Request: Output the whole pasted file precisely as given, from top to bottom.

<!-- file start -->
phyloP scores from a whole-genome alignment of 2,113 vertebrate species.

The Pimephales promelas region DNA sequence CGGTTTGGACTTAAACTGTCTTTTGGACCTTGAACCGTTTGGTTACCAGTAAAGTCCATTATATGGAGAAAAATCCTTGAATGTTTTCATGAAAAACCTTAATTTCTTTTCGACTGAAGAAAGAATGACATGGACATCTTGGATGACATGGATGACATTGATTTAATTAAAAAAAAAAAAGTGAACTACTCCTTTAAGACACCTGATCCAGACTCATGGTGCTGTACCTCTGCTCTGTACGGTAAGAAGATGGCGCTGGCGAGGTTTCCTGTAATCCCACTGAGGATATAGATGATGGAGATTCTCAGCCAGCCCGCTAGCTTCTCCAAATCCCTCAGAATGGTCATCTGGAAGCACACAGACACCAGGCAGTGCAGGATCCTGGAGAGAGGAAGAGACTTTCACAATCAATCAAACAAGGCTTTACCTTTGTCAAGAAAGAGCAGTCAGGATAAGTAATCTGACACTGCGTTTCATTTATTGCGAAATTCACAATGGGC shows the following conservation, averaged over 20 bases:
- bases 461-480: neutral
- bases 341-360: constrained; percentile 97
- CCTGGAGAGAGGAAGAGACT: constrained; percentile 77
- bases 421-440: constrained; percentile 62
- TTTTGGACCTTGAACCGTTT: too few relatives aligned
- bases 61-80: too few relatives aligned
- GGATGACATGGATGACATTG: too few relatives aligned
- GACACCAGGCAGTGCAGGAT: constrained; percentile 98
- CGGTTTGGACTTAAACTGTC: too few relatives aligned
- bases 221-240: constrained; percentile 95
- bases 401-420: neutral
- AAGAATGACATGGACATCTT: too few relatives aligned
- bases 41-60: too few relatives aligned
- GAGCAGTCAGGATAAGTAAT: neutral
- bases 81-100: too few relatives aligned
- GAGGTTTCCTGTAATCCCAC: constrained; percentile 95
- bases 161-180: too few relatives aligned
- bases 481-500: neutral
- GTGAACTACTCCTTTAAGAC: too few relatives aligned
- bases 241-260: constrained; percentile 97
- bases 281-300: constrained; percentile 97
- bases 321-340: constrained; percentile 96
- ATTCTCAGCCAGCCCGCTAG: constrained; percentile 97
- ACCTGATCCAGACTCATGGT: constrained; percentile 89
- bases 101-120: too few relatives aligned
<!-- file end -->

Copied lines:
phyloP scores from a whole-genome alignment of 2,113 vertebrate species.

The Pimephales promelas region DNA sequence CGGTTTGGACTTAAACTGTCTTTTGGACCTTGAACCGTTTGGTTACCAGTAAAGTCCATTATATGGAGAAAAATCCTTGAATGTTTTCATGAAAAACCTTAATTTCTTTTCGACTGAAGAAAGAATGACATGGACATCTTGGATGACATGGATGACATTGATTTAATTAAAAAAAAAAAAGTGAACTACTCCTTTAAGACACCTGATCCAGACTCATGGTGCTGTACCTCTGCTCTGTACGGTAAGAAGATGGCGCTGGCGAGGTTTCCTGTAATCCCACTGAGGATATAGATGATGGAGATTCTCAGCCAGCCCGCTAGCTTCTCCAAATCCCTCAGAATGGTCATCTGGAAGCACACAGACACCAGGCAGTGCAGGATCCTGGAGAGAGGAAGAGACTTTCACAATCAATCAAACAAGGCTTTACCTTTGTCAAGAAAGAGCAGTCAGGATAAGTAATCTGACACTGCGTTTCATTTATTGCGAAATTCACAATGGGC shows the following conservation, averaged over 20 bases:
- bases 461-480: neutral
- bases 341-360: constrained; percentile 97
- CCTGGAGAGAGGAAGAGACT: constrained; percentile 77
- bases 421-440: constrained; percentile 62
- TTTTGGACCTTGAACCGTTT: too few relatives aligned
- bases 61-80: too few relatives aligned
- GGATGACATGGATGACATTG: too few relatives aligned
- GACACCAGGCAGTGCAGGAT: constrained; percentile 98
- CGGTTTGGACTTAAACTGTC: too few relatives aligned
- bases 221-240: constrained; percentile 95
- bases 401-420: neutral
- AAGAATGACATGGACATCTT: too few relatives aligned
- bases 41-60: too few relatives aligned
- GAGCAGTCAGGATAAGTAAT: neutral
- bases 81-100: too few relatives aligned
- GAGGTTTCCTGTAATCCCAC: constrained; percentile 95
- bases 161-180: too few relatives aligned
- bases 481-500: neutral
- GTGAACTACTCCTTTAAGAC: too few relatives aligned
- bases 241-260: constrained; percentile 97
- bases 281-300: constrained; percentile 97
- bases 321-340: constrained; percentile 96
- ATTCTCAGCCAGCCCGCTAG: constrained; percentile 97
- ACCTGATCCAGACTCATGGT: constrained; percentile 89
- bases 101-120: too few relatives aligned